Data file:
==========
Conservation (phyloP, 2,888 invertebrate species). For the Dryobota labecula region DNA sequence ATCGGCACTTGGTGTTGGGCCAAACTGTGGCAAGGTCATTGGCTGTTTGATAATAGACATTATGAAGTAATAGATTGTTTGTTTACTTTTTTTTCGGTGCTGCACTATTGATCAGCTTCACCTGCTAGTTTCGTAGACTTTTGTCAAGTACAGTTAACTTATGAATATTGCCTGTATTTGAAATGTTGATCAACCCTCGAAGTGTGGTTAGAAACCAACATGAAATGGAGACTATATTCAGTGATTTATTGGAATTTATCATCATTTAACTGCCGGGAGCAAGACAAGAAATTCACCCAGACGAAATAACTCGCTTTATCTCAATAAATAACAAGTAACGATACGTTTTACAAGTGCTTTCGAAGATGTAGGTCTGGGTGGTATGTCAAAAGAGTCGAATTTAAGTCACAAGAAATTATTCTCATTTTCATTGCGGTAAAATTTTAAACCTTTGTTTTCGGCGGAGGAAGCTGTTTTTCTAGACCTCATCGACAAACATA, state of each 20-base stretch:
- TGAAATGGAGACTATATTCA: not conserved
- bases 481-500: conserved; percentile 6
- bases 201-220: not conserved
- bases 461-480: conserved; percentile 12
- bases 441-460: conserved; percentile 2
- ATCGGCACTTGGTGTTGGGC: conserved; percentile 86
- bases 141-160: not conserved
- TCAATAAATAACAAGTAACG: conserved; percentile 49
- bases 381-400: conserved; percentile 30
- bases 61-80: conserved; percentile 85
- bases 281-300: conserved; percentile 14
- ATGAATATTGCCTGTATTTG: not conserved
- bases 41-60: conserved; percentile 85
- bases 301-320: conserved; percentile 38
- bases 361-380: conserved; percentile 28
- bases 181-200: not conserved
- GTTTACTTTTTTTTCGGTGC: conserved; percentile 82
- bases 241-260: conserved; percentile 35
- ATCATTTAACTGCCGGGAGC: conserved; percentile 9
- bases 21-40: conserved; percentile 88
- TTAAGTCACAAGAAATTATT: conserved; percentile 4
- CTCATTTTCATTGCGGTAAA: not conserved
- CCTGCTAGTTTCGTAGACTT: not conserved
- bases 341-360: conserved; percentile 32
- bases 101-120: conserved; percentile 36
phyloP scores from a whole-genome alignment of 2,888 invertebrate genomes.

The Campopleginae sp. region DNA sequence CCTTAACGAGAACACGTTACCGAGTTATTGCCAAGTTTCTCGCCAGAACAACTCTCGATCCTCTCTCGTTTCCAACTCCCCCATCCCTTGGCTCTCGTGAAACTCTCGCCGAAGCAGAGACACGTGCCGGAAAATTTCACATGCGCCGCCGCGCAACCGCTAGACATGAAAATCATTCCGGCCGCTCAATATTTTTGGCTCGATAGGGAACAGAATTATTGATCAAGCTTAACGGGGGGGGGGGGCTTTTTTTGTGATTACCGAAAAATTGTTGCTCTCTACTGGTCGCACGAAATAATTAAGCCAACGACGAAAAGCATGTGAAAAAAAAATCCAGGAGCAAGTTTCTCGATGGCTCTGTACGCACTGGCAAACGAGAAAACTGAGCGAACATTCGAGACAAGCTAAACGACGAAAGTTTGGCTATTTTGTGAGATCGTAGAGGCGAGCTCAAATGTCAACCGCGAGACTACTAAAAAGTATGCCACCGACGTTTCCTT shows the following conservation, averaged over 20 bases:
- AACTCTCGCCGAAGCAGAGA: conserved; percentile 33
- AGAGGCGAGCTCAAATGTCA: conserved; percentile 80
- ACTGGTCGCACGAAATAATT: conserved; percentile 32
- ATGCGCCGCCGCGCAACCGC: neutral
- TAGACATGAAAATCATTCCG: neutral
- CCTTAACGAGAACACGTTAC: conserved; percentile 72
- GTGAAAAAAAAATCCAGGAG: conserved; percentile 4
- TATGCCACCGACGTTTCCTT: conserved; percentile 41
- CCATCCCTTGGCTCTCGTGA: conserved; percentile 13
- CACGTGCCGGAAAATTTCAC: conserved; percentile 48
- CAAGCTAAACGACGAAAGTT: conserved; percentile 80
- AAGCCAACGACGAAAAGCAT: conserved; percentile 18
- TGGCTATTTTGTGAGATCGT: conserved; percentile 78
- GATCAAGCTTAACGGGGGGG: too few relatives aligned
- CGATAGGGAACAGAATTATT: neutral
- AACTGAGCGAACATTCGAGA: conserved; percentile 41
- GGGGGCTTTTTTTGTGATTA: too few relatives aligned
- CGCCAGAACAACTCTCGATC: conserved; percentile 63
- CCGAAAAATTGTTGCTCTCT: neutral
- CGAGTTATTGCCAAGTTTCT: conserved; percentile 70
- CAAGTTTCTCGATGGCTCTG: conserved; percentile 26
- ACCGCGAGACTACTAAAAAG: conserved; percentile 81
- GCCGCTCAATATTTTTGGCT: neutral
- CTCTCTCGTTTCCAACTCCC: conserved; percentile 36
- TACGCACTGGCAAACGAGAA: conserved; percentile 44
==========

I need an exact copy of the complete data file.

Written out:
Conservation (phyloP, 2,888 invertebrate species). For the Dryobota labecula region DNA sequence ATCGGCACTTGGTGTTGGGCCAAACTGTGGCAAGGTCATTGGCTGTTTGATAATAGACATTATGAAGTAATAGATTGTTTGTTTACTTTTTTTTCGGTGCTGCACTATTGATCAGCTTCACCTGCTAGTTTCGTAGACTTTTGTCAAGTACAGTTAACTTATGAATATTGCCTGTATTTGAAATGTTGATCAACCCTCGAAGTGTGGTTAGAAACCAACATGAAATGGAGACTATATTCAGTGATTTATTGGAATTTATCATCATTTAACTGCCGGGAGCAAGACAAGAAATTCACCCAGACGAAATAACTCGCTTTATCTCAATAAATAACAAGTAACGATACGTTTTACAAGTGCTTTCGAAGATGTAGGTCTGGGTGGTATGTCAAAAGAGTCGAATTTAAGTCACAAGAAATTATTCTCATTTTCATTGCGGTAAAATTTTAAACCTTTGTTTTCGGCGGAGGAAGCTGTTTTTCTAGACCTCATCGACAAACATA, state of each 20-base stretch:
- TGAAATGGAGACTATATTCA: not conserved
- bases 481-500: conserved; percentile 6
- bases 201-220: not conserved
- bases 461-480: conserved; percentile 12
- bases 441-460: conserved; percentile 2
- ATCGGCACTTGGTGTTGGGC: conserved; percentile 86
- bases 141-160: not conserved
- TCAATAAATAACAAGTAACG: conserved; percentile 49
- bases 381-400: conserved; percentile 30
- bases 61-80: conserved; percentile 85
- bases 281-300: conserved; percentile 14
- ATGAATATTGCCTGTATTTG: not conserved
- bases 41-60: conserved; percentile 85
- bases 301-320: conserved; percentile 38
- bases 361-380: conserved; percentile 28
- bases 181-200: not conserved
- GTTTACTTTTTTTTCGGTGC: conserved; percentile 82
- bases 241-260: conserved; percentile 35
- ATCATTTAACTGCCGGGAGC: conserved; percentile 9
- bases 21-40: conserved; percentile 88
- TTAAGTCACAAGAAATTATT: conserved; percentile 4
- CTCATTTTCATTGCGGTAAA: not conserved
- CCTGCTAGTTTCGTAGACTT: not conserved
- bases 341-360: conserved; percentile 32
- bases 101-120: conserved; percentile 36
phyloP scores from a whole-genome alignment of 2,888 invertebrate genomes.

The Campopleginae sp. region DNA sequence CCTTAACGAGAACACGTTACCGAGTTATTGCCAAGTTTCTCGCCAGAACAACTCTCGATCCTCTCTCGTTTCCAACTCCCCCATCCCTTGGCTCTCGTGAAACTCTCGCCGAAGCAGAGACACGTGCCGGAAAATTTCACATGCGCCGCCGCGCAACCGCTAGACATGAAAATCATTCCGGCCGCTCAATATTTTTGGCTCGATAGGGAACAGAATTATTGATCAAGCTTAACGGGGGGGGGGGGCTTTTTTTGTGATTACCGAAAAATTGTTGCTCTCTACTGGTCGCACGAAATAATTAAGCCAACGACGAAAAGCATGTGAAAAAAAAATCCAGGAGCAAGTTTCTCGATGGCTCTGTACGCACTGGCAAACGAGAAAACTGAGCGAACATTCGAGACAAGCTAAACGACGAAAGTTTGGCTATTTTGTGAGATCGTAGAGGCGAGCTCAAATGTCAACCGCGAGACTACTAAAAAGTATGCCACCGACGTTTCCTT shows the following conservation, averaged over 20 bases:
- AACTCTCGCCGAAGCAGAGA: conserved; percentile 33
- AGAGGCGAGCTCAAATGTCA: conserved; percentile 80
- ACTGGTCGCACGAAATAATT: conserved; percentile 32
- ATGCGCCGCCGCGCAACCGC: neutral
- TAGACATGAAAATCATTCCG: neutral
- CCTTAACGAGAACACGTTAC: conserved; percentile 72
- GTGAAAAAAAAATCCAGGAG: conserved; percentile 4
- TATGCCACCGACGTTTCCTT: conserved; percentile 41
- CCATCCCTTGGCTCTCGTGA: conserved; percentile 13
- CACGTGCCGGAAAATTTCAC: conserved; percentile 48
- CAAGCTAAACGACGAAAGTT: conserved; percentile 80
- AAGCCAACGACGAAAAGCAT: conserved; percentile 18
- TGGCTATTTTGTGAGATCGT: conserved; percentile 78
- GATCAAGCTTAACGGGGGGG: too few relatives aligned
- CGATAGGGAACAGAATTATT: neutral
- AACTGAGCGAACATTCGAGA: conserved; percentile 41
- GGGGGCTTTTTTTGTGATTA: too few relatives aligned
- CGCCAGAACAACTCTCGATC: conserved; percentile 63
- CCGAAAAATTGTTGCTCTCT: neutral
- CGAGTTATTGCCAAGTTTCT: conserved; percentile 70
- CAAGTTTCTCGATGGCTCTG: conserved; percentile 26
- ACCGCGAGACTACTAAAAAG: conserved; percentile 81
- GCCGCTCAATATTTTTGGCT: neutral
- CTCTCTCGTTTCCAACTCCC: conserved; percentile 36
- TACGCACTGGCAAACGAGAA: conserved; percentile 44